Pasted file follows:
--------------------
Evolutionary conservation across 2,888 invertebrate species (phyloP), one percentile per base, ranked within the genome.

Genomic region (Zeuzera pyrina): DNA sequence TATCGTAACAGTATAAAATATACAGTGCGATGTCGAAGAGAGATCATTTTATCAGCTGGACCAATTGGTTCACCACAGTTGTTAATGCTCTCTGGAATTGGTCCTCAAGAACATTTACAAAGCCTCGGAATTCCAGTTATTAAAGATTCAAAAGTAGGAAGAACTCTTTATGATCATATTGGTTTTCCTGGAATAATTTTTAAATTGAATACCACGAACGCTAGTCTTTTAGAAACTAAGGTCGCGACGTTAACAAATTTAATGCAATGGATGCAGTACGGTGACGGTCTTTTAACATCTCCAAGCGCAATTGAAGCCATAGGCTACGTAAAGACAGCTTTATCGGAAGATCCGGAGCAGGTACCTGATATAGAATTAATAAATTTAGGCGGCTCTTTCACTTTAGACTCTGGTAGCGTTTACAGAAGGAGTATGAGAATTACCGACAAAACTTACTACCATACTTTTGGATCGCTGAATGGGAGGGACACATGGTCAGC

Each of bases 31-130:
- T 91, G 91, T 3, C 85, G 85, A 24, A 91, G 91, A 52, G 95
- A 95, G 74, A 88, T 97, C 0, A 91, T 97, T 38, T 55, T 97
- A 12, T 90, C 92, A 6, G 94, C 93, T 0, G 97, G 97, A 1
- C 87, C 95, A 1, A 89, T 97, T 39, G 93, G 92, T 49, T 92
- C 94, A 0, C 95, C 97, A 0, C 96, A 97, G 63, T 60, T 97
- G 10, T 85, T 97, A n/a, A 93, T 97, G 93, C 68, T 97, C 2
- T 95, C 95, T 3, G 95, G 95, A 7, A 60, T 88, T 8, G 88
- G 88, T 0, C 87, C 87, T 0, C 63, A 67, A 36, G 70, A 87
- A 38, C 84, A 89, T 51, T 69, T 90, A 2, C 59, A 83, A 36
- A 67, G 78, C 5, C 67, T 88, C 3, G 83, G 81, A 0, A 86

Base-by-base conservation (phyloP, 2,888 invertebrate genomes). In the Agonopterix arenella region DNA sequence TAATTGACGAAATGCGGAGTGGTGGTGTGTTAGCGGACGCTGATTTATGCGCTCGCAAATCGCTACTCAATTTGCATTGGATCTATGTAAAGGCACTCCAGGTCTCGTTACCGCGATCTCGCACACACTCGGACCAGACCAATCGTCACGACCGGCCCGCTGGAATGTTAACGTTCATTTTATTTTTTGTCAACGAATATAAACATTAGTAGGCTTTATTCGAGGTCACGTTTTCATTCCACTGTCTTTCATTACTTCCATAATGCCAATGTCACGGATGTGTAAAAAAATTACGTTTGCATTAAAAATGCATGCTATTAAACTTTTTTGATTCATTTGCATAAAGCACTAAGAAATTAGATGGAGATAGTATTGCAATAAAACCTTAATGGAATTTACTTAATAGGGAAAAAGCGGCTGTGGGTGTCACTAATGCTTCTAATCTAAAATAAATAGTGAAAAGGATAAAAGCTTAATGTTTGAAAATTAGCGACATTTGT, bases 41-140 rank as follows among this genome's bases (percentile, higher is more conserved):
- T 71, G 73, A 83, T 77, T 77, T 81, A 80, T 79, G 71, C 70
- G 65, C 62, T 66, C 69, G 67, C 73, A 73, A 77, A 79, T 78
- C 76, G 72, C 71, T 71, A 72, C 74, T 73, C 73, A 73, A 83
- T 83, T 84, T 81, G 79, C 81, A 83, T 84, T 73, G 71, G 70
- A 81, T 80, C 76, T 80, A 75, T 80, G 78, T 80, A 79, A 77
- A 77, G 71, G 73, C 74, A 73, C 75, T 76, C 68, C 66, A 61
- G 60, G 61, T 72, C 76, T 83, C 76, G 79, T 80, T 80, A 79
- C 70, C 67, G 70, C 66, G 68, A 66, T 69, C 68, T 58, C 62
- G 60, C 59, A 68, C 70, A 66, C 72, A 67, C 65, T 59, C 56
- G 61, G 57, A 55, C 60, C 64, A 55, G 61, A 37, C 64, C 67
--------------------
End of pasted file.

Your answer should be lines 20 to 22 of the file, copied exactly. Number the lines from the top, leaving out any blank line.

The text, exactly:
- A 77, G 71, G 73, C 74, A 73, C 75, T 76, C 68, C 66, A 61
- G 60, G 61, T 72, C 76, T 83, C 76, G 79, T 80, T 80, A 79
- C 70, C 67, G 70, C 66, G 68, A 66, T 69, C 68, T 58, C 62